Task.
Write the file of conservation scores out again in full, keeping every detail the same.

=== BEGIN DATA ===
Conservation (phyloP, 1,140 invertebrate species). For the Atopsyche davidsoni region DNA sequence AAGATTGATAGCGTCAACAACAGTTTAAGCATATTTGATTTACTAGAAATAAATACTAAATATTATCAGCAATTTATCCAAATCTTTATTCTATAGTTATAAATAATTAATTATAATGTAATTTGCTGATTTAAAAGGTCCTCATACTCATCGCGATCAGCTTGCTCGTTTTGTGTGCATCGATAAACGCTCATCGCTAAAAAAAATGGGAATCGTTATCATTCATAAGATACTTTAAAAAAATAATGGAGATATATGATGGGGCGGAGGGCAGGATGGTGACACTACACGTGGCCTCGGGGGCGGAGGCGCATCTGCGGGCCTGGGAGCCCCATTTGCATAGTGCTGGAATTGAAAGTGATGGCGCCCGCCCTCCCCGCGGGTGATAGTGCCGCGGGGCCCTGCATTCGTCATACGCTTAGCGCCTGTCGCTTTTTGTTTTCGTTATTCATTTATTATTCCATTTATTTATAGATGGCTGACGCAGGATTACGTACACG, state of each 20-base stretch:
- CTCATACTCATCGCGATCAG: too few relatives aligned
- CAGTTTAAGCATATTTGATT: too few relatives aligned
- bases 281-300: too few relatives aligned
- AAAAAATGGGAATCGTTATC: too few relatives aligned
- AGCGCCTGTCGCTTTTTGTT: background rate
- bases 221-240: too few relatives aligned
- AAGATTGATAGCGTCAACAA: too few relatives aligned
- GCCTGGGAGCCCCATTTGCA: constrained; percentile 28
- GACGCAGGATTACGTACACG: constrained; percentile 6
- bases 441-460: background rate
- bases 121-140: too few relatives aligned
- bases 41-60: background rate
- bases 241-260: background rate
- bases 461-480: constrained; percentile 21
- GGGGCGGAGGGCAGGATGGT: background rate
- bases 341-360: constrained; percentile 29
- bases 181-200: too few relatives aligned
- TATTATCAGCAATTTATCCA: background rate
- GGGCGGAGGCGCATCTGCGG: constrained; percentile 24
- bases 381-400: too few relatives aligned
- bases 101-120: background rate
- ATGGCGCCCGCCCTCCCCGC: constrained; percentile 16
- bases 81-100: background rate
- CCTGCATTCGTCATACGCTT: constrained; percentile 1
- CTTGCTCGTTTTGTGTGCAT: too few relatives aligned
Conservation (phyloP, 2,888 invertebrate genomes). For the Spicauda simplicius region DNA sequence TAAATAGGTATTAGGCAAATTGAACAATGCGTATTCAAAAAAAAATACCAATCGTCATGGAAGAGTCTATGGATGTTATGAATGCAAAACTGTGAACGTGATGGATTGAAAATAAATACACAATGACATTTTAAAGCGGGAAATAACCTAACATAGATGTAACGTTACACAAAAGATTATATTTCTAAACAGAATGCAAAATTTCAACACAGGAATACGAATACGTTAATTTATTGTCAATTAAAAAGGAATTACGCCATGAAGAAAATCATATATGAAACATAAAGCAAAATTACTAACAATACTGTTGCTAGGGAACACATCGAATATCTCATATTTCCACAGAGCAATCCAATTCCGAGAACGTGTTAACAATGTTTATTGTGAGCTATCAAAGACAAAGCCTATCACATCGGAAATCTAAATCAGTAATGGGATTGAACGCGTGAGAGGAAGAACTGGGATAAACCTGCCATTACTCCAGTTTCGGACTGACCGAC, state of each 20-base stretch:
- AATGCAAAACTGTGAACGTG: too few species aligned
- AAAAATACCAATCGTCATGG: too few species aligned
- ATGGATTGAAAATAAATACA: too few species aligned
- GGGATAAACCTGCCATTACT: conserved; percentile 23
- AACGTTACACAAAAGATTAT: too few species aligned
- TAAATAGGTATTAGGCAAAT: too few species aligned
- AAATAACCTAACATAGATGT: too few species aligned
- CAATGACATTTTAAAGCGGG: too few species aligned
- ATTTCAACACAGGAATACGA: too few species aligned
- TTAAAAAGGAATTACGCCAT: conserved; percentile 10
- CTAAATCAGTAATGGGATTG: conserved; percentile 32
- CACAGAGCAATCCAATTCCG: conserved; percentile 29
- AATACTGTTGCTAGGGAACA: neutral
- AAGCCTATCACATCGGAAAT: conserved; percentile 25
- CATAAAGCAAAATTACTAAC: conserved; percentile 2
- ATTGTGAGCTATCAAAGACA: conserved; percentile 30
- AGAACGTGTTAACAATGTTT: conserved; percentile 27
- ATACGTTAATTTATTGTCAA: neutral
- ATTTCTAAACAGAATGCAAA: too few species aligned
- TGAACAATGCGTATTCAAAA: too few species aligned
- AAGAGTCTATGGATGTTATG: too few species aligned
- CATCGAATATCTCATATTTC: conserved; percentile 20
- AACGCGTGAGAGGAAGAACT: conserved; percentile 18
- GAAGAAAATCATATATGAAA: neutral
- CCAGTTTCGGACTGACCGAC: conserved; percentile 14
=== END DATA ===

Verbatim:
Conservation (phyloP, 1,140 invertebrate species). For the Atopsyche davidsoni region DNA sequence AAGATTGATAGCGTCAACAACAGTTTAAGCATATTTGATTTACTAGAAATAAATACTAAATATTATCAGCAATTTATCCAAATCTTTATTCTATAGTTATAAATAATTAATTATAATGTAATTTGCTGATTTAAAAGGTCCTCATACTCATCGCGATCAGCTTGCTCGTTTTGTGTGCATCGATAAACGCTCATCGCTAAAAAAAATGGGAATCGTTATCATTCATAAGATACTTTAAAAAAATAATGGAGATATATGATGGGGCGGAGGGCAGGATGGTGACACTACACGTGGCCTCGGGGGCGGAGGCGCATCTGCGGGCCTGGGAGCCCCATTTGCATAGTGCTGGAATTGAAAGTGATGGCGCCCGCCCTCCCCGCGGGTGATAGTGCCGCGGGGCCCTGCATTCGTCATACGCTTAGCGCCTGTCGCTTTTTGTTTTCGTTATTCATTTATTATTCCATTTATTTATAGATGGCTGACGCAGGATTACGTACACG, state of each 20-base stretch:
- CTCATACTCATCGCGATCAG: too few relatives aligned
- CAGTTTAAGCATATTTGATT: too few relatives aligned
- bases 281-300: too few relatives aligned
- AAAAAATGGGAATCGTTATC: too few relatives aligned
- AGCGCCTGTCGCTTTTTGTT: background rate
- bases 221-240: too few relatives aligned
- AAGATTGATAGCGTCAACAA: too few relatives aligned
- GCCTGGGAGCCCCATTTGCA: constrained; percentile 28
- GACGCAGGATTACGTACACG: constrained; percentile 6
- bases 441-460: background rate
- bases 121-140: too few relatives aligned
- bases 41-60: background rate
- bases 241-260: background rate
- bases 461-480: constrained; percentile 21
- GGGGCGGAGGGCAGGATGGT: background rate
- bases 341-360: constrained; percentile 29
- bases 181-200: too few relatives aligned
- TATTATCAGCAATTTATCCA: background rate
- GGGCGGAGGCGCATCTGCGG: constrained; percentile 24
- bases 381-400: too few relatives aligned
- bases 101-120: background rate
- ATGGCGCCCGCCCTCCCCGC: constrained; percentile 16
- bases 81-100: background rate
- CCTGCATTCGTCATACGCTT: constrained; percentile 1
- CTTGCTCGTTTTGTGTGCAT: too few relatives aligned
Conservation (phyloP, 2,888 invertebrate genomes). For the Spicauda simplicius region DNA sequence TAAATAGGTATTAGGCAAATTGAACAATGCGTATTCAAAAAAAAATACCAATCGTCATGGAAGAGTCTATGGATGTTATGAATGCAAAACTGTGAACGTGATGGATTGAAAATAAATACACAATGACATTTTAAAGCGGGAAATAACCTAACATAGATGTAACGTTACACAAAAGATTATATTTCTAAACAGAATGCAAAATTTCAACACAGGAATACGAATACGTTAATTTATTGTCAATTAAAAAGGAATTACGCCATGAAGAAAATCATATATGAAACATAAAGCAAAATTACTAACAATACTGTTGCTAGGGAACACATCGAATATCTCATATTTCCACAGAGCAATCCAATTCCGAGAACGTGTTAACAATGTTTATTGTGAGCTATCAAAGACAAAGCCTATCACATCGGAAATCTAAATCAGTAATGGGATTGAACGCGTGAGAGGAAGAACTGGGATAAACCTGCCATTACTCCAGTTTCGGACTGACCGAC, state of each 20-base stretch:
- AATGCAAAACTGTGAACGTG: too few species aligned
- AAAAATACCAATCGTCATGG: too few species aligned
- ATGGATTGAAAATAAATACA: too few species aligned
- GGGATAAACCTGCCATTACT: conserved; percentile 23
- AACGTTACACAAAAGATTAT: too few species aligned
- TAAATAGGTATTAGGCAAAT: too few species aligned
- AAATAACCTAACATAGATGT: too few species aligned
- CAATGACATTTTAAAGCGGG: too few species aligned
- ATTTCAACACAGGAATACGA: too few species aligned
- TTAAAAAGGAATTACGCCAT: conserved; percentile 10
- CTAAATCAGTAATGGGATTG: conserved; percentile 32
- CACAGAGCAATCCAATTCCG: conserved; percentile 29
- AATACTGTTGCTAGGGAACA: neutral
- AAGCCTATCACATCGGAAAT: conserved; percentile 25
- CATAAAGCAAAATTACTAAC: conserved; percentile 2
- ATTGTGAGCTATCAAAGACA: conserved; percentile 30
- AGAACGTGTTAACAATGTTT: conserved; percentile 27
- ATACGTTAATTTATTGTCAA: neutral
- ATTTCTAAACAGAATGCAAA: too few species aligned
- TGAACAATGCGTATTCAAAA: too few species aligned
- AAGAGTCTATGGATGTTATG: too few species aligned
- CATCGAATATCTCATATTTC: conserved; percentile 20
- AACGCGTGAGAGGAAGAACT: conserved; percentile 18
- GAAGAAAATCATATATGAAA: neutral
- CCAGTTTCGGACTGACCGAC: conserved; percentile 14